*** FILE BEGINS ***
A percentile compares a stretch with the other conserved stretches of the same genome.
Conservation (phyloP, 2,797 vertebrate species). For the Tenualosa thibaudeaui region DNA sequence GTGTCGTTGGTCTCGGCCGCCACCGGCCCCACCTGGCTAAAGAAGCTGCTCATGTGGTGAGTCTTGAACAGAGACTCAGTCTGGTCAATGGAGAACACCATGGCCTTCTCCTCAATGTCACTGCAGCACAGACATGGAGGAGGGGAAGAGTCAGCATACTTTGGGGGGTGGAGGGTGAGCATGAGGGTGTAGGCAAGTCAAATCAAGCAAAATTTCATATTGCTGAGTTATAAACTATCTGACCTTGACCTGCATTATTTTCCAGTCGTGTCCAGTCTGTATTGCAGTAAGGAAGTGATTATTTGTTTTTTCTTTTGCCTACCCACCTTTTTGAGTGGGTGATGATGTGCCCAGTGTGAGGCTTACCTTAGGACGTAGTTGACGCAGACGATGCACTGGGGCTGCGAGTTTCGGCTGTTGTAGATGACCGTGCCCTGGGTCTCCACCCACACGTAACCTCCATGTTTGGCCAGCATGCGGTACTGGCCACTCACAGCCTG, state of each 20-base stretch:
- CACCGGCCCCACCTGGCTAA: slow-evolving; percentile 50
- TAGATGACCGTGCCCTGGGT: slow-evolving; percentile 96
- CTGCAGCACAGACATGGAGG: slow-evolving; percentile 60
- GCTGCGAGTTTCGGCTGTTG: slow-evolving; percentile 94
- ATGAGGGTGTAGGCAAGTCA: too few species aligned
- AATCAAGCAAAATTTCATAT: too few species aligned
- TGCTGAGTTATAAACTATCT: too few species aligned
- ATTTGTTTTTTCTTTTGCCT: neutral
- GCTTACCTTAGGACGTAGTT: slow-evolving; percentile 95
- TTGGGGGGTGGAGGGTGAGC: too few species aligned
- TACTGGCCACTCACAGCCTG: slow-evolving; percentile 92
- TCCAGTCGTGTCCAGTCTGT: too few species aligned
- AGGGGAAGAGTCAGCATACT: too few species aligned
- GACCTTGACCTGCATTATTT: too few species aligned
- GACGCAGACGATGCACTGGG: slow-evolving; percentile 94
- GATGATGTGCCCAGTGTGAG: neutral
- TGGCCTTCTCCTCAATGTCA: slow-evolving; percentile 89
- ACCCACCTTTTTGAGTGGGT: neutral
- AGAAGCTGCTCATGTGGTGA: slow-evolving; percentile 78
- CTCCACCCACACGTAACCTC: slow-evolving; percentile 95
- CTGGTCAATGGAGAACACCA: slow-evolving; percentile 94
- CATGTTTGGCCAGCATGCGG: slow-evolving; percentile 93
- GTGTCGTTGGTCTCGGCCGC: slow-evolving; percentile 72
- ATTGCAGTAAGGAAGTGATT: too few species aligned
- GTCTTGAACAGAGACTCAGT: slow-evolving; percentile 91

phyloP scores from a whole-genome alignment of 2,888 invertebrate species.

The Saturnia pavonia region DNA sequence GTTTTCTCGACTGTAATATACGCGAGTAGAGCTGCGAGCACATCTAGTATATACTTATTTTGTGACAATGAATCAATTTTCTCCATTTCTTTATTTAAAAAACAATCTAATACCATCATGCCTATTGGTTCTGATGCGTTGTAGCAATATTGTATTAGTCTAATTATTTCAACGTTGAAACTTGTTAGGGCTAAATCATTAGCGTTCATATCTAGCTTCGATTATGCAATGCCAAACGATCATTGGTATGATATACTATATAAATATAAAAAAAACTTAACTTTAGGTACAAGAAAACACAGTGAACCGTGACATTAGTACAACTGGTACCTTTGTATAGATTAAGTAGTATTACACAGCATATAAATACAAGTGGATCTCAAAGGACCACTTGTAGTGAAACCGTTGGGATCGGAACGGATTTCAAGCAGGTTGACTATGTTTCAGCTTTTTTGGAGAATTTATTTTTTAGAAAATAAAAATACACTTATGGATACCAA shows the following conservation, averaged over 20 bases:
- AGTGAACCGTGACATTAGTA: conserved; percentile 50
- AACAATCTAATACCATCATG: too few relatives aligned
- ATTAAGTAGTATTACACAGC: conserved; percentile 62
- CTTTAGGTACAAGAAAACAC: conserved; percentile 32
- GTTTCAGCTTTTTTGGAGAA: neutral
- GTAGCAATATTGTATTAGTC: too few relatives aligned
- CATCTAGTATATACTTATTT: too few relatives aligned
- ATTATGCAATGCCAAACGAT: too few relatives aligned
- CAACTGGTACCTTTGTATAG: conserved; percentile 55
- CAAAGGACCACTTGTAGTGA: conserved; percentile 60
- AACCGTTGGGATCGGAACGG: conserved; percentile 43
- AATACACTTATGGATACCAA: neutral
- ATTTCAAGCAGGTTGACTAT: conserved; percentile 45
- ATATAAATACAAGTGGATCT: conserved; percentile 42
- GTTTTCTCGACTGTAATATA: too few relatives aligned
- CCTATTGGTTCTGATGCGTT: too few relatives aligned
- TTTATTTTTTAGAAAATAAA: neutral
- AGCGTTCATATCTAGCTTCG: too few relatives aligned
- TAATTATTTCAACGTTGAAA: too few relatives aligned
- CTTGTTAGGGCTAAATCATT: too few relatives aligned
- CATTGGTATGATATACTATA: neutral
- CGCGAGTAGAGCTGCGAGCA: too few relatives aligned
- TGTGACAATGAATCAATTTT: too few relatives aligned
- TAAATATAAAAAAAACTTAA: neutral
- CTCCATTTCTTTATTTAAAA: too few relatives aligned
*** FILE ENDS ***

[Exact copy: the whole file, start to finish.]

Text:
A percentile compares a stretch with the other conserved stretches of the same genome.
Conservation (phyloP, 2,797 vertebrate species). For the Tenualosa thibaudeaui region DNA sequence GTGTCGTTGGTCTCGGCCGCCACCGGCCCCACCTGGCTAAAGAAGCTGCTCATGTGGTGAGTCTTGAACAGAGACTCAGTCTGGTCAATGGAGAACACCATGGCCTTCTCCTCAATGTCACTGCAGCACAGACATGGAGGAGGGGAAGAGTCAGCATACTTTGGGGGGTGGAGGGTGAGCATGAGGGTGTAGGCAAGTCAAATCAAGCAAAATTTCATATTGCTGAGTTATAAACTATCTGACCTTGACCTGCATTATTTTCCAGTCGTGTCCAGTCTGTATTGCAGTAAGGAAGTGATTATTTGTTTTTTCTTTTGCCTACCCACCTTTTTGAGTGGGTGATGATGTGCCCAGTGTGAGGCTTACCTTAGGACGTAGTTGACGCAGACGATGCACTGGGGCTGCGAGTTTCGGCTGTTGTAGATGACCGTGCCCTGGGTCTCCACCCACACGTAACCTCCATGTTTGGCCAGCATGCGGTACTGGCCACTCACAGCCTG, state of each 20-base stretch:
- CACCGGCCCCACCTGGCTAA: slow-evolving; percentile 50
- TAGATGACCGTGCCCTGGGT: slow-evolving; percentile 96
- CTGCAGCACAGACATGGAGG: slow-evolving; percentile 60
- GCTGCGAGTTTCGGCTGTTG: slow-evolving; percentile 94
- ATGAGGGTGTAGGCAAGTCA: too few species aligned
- AATCAAGCAAAATTTCATAT: too few species aligned
- TGCTGAGTTATAAACTATCT: too few species aligned
- ATTTGTTTTTTCTTTTGCCT: neutral
- GCTTACCTTAGGACGTAGTT: slow-evolving; percentile 95
- TTGGGGGGTGGAGGGTGAGC: too few species aligned
- TACTGGCCACTCACAGCCTG: slow-evolving; percentile 92
- TCCAGTCGTGTCCAGTCTGT: too few species aligned
- AGGGGAAGAGTCAGCATACT: too few species aligned
- GACCTTGACCTGCATTATTT: too few species aligned
- GACGCAGACGATGCACTGGG: slow-evolving; percentile 94
- GATGATGTGCCCAGTGTGAG: neutral
- TGGCCTTCTCCTCAATGTCA: slow-evolving; percentile 89
- ACCCACCTTTTTGAGTGGGT: neutral
- AGAAGCTGCTCATGTGGTGA: slow-evolving; percentile 78
- CTCCACCCACACGTAACCTC: slow-evolving; percentile 95
- CTGGTCAATGGAGAACACCA: slow-evolving; percentile 94
- CATGTTTGGCCAGCATGCGG: slow-evolving; percentile 93
- GTGTCGTTGGTCTCGGCCGC: slow-evolving; percentile 72
- ATTGCAGTAAGGAAGTGATT: too few species aligned
- GTCTTGAACAGAGACTCAGT: slow-evolving; percentile 91

phyloP scores from a whole-genome alignment of 2,888 invertebrate species.

The Saturnia pavonia region DNA sequence GTTTTCTCGACTGTAATATACGCGAGTAGAGCTGCGAGCACATCTAGTATATACTTATTTTGTGACAATGAATCAATTTTCTCCATTTCTTTATTTAAAAAACAATCTAATACCATCATGCCTATTGGTTCTGATGCGTTGTAGCAATATTGTATTAGTCTAATTATTTCAACGTTGAAACTTGTTAGGGCTAAATCATTAGCGTTCATATCTAGCTTCGATTATGCAATGCCAAACGATCATTGGTATGATATACTATATAAATATAAAAAAAACTTAACTTTAGGTACAAGAAAACACAGTGAACCGTGACATTAGTACAACTGGTACCTTTGTATAGATTAAGTAGTATTACACAGCATATAAATACAAGTGGATCTCAAAGGACCACTTGTAGTGAAACCGTTGGGATCGGAACGGATTTCAAGCAGGTTGACTATGTTTCAGCTTTTTTGGAGAATTTATTTTTTAGAAAATAAAAATACACTTATGGATACCAA shows the following conservation, averaged over 20 bases:
- AGTGAACCGTGACATTAGTA: conserved; percentile 50
- AACAATCTAATACCATCATG: too few relatives aligned
- ATTAAGTAGTATTACACAGC: conserved; percentile 62
- CTTTAGGTACAAGAAAACAC: conserved; percentile 32
- GTTTCAGCTTTTTTGGAGAA: neutral
- GTAGCAATATTGTATTAGTC: too few relatives aligned
- CATCTAGTATATACTTATTT: too few relatives aligned
- ATTATGCAATGCCAAACGAT: too few relatives aligned
- CAACTGGTACCTTTGTATAG: conserved; percentile 55
- CAAAGGACCACTTGTAGTGA: conserved; percentile 60
- AACCGTTGGGATCGGAACGG: conserved; percentile 43
- AATACACTTATGGATACCAA: neutral
- ATTTCAAGCAGGTTGACTAT: conserved; percentile 45
- ATATAAATACAAGTGGATCT: conserved; percentile 42
- GTTTTCTCGACTGTAATATA: too few relatives aligned
- CCTATTGGTTCTGATGCGTT: too few relatives aligned
- TTTATTTTTTAGAAAATAAA: neutral
- AGCGTTCATATCTAGCTTCG: too few relatives aligned
- TAATTATTTCAACGTTGAAA: too few relatives aligned
- CTTGTTAGGGCTAAATCATT: too few relatives aligned
- CATTGGTATGATATACTATA: neutral
- CGCGAGTAGAGCTGCGAGCA: too few relatives aligned
- TGTGACAATGAATCAATTTT: too few relatives aligned
- TAAATATAAAAAAAACTTAA: neutral
- CTCCATTTCTTTATTTAAAA: too few relatives aligned